Imagine sharing your backyard with a large, carnivorous predator. In the Pantanal, a remote, rural region of Brazil that happens to have one of the highest densities of wild jaguars in the world, a lot of local ranchers find themselves in this sort of situation. Jaguars prey on their cattle, and ranchers kill jaguars to defend their herds and their way of life.
Jaguars, the largest wild cat in the Americas, are under threat. Today they’re thought to occupy only about 50 percent of their historic range. Although the pelt trade is illegal, jaguar poaching remains a problem, alongside the loss and degradation of jaguars’ natural landscapes. Panthera, a global conservation group dedicated to saving wild cats and their habitats, is working to preserve jaguars—including in the Pantanal, where a unique experiment is playing out. Ranchers and jaguars are finding new ways to live side-by-side.
Panthera invited Motherboard down to its ranch / jaguar research base in Pantanal to check it out, and we brought along some virtual reality cameras. The result is our new interactive VR film, “Living With Jaguars,” which had its world premiere at SXSW this week.
Part documentary, part immersive game, the film explores the Pantanal through the perspectives of local ranchers, scientists, ecotourism operators, and the cats.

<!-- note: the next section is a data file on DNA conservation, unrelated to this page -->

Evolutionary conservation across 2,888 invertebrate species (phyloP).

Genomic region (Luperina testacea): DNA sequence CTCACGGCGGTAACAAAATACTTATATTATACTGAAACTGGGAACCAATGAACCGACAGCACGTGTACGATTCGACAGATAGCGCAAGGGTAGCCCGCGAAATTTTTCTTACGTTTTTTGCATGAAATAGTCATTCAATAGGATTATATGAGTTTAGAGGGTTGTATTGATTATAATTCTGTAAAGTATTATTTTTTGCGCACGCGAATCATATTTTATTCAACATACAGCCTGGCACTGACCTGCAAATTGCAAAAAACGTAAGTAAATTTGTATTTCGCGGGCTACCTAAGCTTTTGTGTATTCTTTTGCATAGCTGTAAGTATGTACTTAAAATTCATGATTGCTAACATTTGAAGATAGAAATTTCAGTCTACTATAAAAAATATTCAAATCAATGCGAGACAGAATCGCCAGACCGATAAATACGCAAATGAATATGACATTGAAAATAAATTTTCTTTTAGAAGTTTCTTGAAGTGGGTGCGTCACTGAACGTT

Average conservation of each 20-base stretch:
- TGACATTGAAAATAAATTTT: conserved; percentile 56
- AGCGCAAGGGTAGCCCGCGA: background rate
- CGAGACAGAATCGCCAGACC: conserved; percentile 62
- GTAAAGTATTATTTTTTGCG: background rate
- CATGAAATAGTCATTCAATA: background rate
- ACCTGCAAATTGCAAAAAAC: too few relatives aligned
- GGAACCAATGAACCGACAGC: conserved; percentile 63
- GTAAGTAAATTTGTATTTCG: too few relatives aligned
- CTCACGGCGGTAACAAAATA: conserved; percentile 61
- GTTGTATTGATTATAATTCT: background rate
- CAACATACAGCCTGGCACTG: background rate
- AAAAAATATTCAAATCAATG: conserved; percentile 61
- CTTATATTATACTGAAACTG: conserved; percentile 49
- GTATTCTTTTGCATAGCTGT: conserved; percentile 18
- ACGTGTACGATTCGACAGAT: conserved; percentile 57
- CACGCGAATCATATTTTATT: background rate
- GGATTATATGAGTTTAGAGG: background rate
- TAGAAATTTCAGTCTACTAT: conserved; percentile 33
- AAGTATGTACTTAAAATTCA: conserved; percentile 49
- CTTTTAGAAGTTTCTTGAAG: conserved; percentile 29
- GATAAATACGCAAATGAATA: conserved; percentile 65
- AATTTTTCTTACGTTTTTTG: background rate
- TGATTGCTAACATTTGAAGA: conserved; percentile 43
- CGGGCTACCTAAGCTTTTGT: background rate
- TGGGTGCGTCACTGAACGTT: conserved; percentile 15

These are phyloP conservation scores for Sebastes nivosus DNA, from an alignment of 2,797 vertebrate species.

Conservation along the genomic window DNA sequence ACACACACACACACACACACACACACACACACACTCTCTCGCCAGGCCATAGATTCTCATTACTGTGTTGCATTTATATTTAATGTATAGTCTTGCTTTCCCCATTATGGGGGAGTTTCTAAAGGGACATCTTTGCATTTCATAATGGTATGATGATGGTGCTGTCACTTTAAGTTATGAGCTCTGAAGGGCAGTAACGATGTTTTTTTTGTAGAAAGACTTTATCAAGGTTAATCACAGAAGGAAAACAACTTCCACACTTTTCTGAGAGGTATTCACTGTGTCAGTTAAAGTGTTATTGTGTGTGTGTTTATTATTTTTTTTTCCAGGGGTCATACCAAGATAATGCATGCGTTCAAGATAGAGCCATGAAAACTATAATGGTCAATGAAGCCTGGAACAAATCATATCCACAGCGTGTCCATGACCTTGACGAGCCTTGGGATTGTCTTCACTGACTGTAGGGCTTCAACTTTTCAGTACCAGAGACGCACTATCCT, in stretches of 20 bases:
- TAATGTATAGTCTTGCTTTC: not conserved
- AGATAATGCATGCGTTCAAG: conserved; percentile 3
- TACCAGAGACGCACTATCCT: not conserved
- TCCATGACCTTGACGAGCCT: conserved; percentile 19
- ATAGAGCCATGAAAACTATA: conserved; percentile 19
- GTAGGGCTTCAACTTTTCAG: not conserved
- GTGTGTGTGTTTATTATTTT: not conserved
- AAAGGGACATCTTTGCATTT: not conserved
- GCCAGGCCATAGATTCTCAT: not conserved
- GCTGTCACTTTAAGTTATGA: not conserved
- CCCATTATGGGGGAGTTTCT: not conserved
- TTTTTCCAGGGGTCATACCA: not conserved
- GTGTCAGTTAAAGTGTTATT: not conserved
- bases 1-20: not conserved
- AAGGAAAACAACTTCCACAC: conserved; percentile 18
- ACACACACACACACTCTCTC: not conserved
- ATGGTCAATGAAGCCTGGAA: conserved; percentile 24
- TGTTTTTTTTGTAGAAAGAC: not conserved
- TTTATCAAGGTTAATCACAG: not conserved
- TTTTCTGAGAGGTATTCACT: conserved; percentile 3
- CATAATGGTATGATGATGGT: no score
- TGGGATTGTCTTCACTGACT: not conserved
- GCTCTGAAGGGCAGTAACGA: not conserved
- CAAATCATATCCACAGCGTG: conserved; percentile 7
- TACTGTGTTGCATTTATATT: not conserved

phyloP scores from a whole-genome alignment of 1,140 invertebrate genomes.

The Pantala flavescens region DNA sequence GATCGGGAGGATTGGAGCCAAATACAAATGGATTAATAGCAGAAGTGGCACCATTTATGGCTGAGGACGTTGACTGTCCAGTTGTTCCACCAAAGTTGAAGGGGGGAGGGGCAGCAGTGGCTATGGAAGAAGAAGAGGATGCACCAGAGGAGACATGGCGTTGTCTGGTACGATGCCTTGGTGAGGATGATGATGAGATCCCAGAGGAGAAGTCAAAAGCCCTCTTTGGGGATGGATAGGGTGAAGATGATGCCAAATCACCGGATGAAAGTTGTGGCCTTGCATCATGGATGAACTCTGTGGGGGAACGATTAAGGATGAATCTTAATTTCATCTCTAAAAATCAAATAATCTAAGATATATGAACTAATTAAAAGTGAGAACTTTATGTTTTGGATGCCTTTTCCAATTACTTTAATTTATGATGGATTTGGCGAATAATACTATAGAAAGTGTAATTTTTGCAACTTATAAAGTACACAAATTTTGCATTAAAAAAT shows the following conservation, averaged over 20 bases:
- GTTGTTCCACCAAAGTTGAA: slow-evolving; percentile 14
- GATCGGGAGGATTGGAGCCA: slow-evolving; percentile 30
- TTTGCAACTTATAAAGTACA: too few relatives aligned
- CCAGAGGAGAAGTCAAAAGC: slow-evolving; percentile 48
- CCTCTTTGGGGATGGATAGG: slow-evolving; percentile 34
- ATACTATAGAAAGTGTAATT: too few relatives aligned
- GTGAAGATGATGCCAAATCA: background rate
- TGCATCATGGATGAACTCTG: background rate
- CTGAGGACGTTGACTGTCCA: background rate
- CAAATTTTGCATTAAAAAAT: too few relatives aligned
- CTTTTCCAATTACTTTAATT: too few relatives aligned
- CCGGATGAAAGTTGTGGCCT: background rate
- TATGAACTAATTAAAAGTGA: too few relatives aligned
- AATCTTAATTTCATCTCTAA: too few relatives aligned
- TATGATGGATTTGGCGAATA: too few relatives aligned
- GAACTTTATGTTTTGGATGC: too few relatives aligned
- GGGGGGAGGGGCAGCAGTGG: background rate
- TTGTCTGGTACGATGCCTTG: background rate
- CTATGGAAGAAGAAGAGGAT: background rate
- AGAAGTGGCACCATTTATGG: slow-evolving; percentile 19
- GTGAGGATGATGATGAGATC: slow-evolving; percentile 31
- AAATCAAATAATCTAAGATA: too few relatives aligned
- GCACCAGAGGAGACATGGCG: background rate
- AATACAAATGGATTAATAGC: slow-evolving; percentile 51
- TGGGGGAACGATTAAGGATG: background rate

Documenting this project, we learned that conservation is rarely straightforward—and it’s not just about telling people to stop killing jaguars, as simple as that may seem. The reality is, it’s a give-and-take that requires practical solutions and hard work. Panthera is helping ranchers in the Pantanal install anti-predation measures, like special enclosures and electric fences, to protect their herds from jaguar attacks. And locals are turning to jaguar ecotourism as a source of income, which is bringing new money to the region. As Ailton, one local tour operator, told us: “The jaguar is worth more alive than dead.”
It’s worth emphasizing that this is a relatively new project, happening in one slice of Brazil. (Panthera’s larger scale efforts include protecting a “corridor” of jaguar habitat from Mexico to Argentina, including in the Pantanal.) Jaguar conservation is made more complicated by the fact that these animals are so elusive, making it difficult for scientists to know exactly how many are left in the wild, although some populations have been well-studied. Here, in this region, researchers are hopeful. They say that jaguars are bouncing back.
We’ll be rolling out more content around jaguars in the weeks to come, but in the meantime, we hope you’ll check out this preview of “Living With Jaguars.” As Panthera researcher Allison Devlin told us, “This is an example of [how] humans and jaguars can co-exist.”